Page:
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What is the Purpose of Storage Cavern MIT?

Storage caverns are often cavities that are dug out of great salt deposits through a technique called solution mining. Since salt caverns are essentially the storage caverns that are high on demand for storage of hydrocarbon, it is crucial that not only are clients able to meet their demands, but the environmental impact of storing petroleum on a large scale can be greatly reduced.

Storage caverns are man-made cavities inside salt deposits. The reason petroleum companies build storage caverns in such locations is because salt caverns are very secure as storage spaces. Another thing why they favor the use of salt caverns is because it is very cheap and economical to both create and maintain. The problem with storage caverns inside salt mines is that the spaces created is not always the same as the irregular shape that have been pre-formed during solution mining creates dimensional difference between different cavities made. And even if the salt caverns are manmade, it does not always mean they can replicate their most perfect cavern each time.

When salt caverns are created, they need to undergo a series of tests to ensure that the cavities are able to carry and withstand different tests and measures of the cavities structural integrity. One of the most popular tests being performed on salt storage caverns is mechanical integrity test. This storage cavern MIT is basically a test that measures the tightness of the cavern storage wells. It is performed as an integrity test, a casing test, and as a cavern test. Passing different testing routines from a group of expert panels is reassurance that the storage cavern has met all the necessary standards and is very safe to both use and operate.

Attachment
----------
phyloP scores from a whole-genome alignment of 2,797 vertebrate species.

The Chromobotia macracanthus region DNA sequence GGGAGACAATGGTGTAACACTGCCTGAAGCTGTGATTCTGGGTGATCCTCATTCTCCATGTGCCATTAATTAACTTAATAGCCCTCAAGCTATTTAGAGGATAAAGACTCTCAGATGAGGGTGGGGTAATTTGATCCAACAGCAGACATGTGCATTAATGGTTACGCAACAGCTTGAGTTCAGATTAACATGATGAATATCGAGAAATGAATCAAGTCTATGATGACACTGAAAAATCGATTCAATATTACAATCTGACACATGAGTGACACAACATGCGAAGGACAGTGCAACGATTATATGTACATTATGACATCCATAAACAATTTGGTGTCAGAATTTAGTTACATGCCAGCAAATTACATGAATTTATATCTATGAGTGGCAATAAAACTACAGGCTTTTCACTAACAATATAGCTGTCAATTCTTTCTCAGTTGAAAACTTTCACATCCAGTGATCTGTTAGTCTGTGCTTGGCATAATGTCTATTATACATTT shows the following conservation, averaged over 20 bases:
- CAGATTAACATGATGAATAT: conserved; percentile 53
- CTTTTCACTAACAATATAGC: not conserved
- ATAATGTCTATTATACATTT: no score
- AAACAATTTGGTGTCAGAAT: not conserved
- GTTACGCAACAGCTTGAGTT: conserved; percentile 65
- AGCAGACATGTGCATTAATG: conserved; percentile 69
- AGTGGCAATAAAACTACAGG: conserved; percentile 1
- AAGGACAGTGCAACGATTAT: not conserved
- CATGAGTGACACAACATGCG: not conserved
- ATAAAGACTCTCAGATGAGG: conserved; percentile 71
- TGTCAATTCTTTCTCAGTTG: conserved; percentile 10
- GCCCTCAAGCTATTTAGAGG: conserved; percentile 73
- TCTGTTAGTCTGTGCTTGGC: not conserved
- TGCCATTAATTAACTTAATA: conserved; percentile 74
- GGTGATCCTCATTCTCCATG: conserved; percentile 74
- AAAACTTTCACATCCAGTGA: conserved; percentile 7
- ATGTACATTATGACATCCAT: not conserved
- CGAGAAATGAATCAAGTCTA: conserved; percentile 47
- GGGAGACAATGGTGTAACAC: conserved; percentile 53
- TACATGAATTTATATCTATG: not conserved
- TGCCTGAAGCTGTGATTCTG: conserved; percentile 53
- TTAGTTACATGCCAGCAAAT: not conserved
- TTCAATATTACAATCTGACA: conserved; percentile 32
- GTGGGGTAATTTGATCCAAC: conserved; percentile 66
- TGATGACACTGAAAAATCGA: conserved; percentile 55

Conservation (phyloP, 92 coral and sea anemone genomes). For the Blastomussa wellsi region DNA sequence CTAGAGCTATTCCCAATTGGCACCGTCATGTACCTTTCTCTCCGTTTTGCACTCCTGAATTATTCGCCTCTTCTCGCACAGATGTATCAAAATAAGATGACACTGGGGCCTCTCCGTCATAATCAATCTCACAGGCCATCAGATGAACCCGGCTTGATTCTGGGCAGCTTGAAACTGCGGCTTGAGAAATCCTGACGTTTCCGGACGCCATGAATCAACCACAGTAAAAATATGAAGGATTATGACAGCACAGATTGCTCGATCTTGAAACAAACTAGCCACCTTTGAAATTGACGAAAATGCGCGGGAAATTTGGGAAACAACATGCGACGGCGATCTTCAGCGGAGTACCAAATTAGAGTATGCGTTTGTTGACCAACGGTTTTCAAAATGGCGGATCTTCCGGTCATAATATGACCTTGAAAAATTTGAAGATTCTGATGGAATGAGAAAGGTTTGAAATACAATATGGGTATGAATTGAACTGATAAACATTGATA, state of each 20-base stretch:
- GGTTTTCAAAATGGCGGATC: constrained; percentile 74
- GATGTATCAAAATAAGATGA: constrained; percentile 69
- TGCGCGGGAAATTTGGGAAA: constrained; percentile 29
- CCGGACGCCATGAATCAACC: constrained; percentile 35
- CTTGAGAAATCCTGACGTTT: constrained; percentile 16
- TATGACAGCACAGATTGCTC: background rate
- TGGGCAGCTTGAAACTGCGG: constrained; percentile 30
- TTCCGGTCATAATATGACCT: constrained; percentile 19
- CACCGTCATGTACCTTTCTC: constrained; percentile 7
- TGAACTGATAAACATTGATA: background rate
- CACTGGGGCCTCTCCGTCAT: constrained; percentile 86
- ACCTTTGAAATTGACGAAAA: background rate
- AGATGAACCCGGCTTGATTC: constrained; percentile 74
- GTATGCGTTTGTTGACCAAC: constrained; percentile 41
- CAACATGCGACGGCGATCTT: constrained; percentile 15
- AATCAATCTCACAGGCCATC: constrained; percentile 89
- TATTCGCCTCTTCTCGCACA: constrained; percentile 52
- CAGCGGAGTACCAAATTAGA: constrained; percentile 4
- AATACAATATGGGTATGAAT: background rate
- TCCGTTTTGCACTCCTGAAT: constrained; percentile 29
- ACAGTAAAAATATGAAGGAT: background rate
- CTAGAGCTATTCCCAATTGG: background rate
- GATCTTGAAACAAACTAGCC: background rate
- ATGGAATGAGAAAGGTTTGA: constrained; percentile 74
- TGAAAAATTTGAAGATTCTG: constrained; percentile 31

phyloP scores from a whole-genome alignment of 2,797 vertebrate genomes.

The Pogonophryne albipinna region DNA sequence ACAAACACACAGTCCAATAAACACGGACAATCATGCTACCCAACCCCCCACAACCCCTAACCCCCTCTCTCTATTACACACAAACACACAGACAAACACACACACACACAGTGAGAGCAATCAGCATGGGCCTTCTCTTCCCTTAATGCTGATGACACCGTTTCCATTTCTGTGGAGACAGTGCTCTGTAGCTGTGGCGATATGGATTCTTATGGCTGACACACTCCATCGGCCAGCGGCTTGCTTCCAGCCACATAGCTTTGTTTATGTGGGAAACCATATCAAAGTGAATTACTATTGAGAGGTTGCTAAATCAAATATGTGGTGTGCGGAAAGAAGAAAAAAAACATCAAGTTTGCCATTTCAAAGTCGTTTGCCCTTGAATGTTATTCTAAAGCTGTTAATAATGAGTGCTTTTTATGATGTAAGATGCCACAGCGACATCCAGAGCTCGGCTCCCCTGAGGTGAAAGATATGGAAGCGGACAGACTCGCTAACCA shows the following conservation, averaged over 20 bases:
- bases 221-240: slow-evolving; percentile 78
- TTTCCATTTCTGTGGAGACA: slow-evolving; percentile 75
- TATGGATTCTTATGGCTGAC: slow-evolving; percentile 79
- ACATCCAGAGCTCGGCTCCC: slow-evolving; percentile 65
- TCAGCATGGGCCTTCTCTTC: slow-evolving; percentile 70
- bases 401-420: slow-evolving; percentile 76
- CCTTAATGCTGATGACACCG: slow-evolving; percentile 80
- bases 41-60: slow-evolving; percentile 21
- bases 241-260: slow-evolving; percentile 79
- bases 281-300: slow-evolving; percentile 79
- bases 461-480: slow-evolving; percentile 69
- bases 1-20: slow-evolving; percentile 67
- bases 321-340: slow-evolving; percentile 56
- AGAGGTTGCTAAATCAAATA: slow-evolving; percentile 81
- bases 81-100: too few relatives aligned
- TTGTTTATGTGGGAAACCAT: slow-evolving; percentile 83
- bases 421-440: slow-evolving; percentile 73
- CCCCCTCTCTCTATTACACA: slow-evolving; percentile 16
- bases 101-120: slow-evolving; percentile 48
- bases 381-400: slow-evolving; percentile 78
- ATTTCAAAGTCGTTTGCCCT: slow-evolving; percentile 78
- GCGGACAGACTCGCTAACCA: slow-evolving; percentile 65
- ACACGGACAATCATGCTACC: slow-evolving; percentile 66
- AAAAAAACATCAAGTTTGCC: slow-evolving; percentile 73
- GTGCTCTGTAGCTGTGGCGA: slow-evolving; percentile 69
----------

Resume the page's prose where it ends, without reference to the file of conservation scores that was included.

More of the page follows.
Underground storage caverns like salt caverns will always be the safest way to store huge volumes of hydrocarbons. However, even if salt cavern storage is considered to be one of the safest methods of storing hydrocarbons, any lapse within the different testing being made will end up catastrophically. But since hydrocarbons require oxygen in order to combust, the lack of oxygen within the underground storage means that lighting even a matchstick will prove to be quite difficult. The hundreds of meters of space between hydrocarbons and oxygen above ground stand as the perfect protection against the combusting of the hydrocarbons.

When it comes to storage capacity and reliability, salt caverns that are buried hundreds of meters below ground are still by far the safest with very little environmental input and impact. Any poor design or structural issue within the salt cavern may result in catastrophic failure that leads to the leakage of both environmental and industrial waste. This is the very reason why very distinguished engineers and structural design architects man the safety panel that examines new and repurposed storage caverns.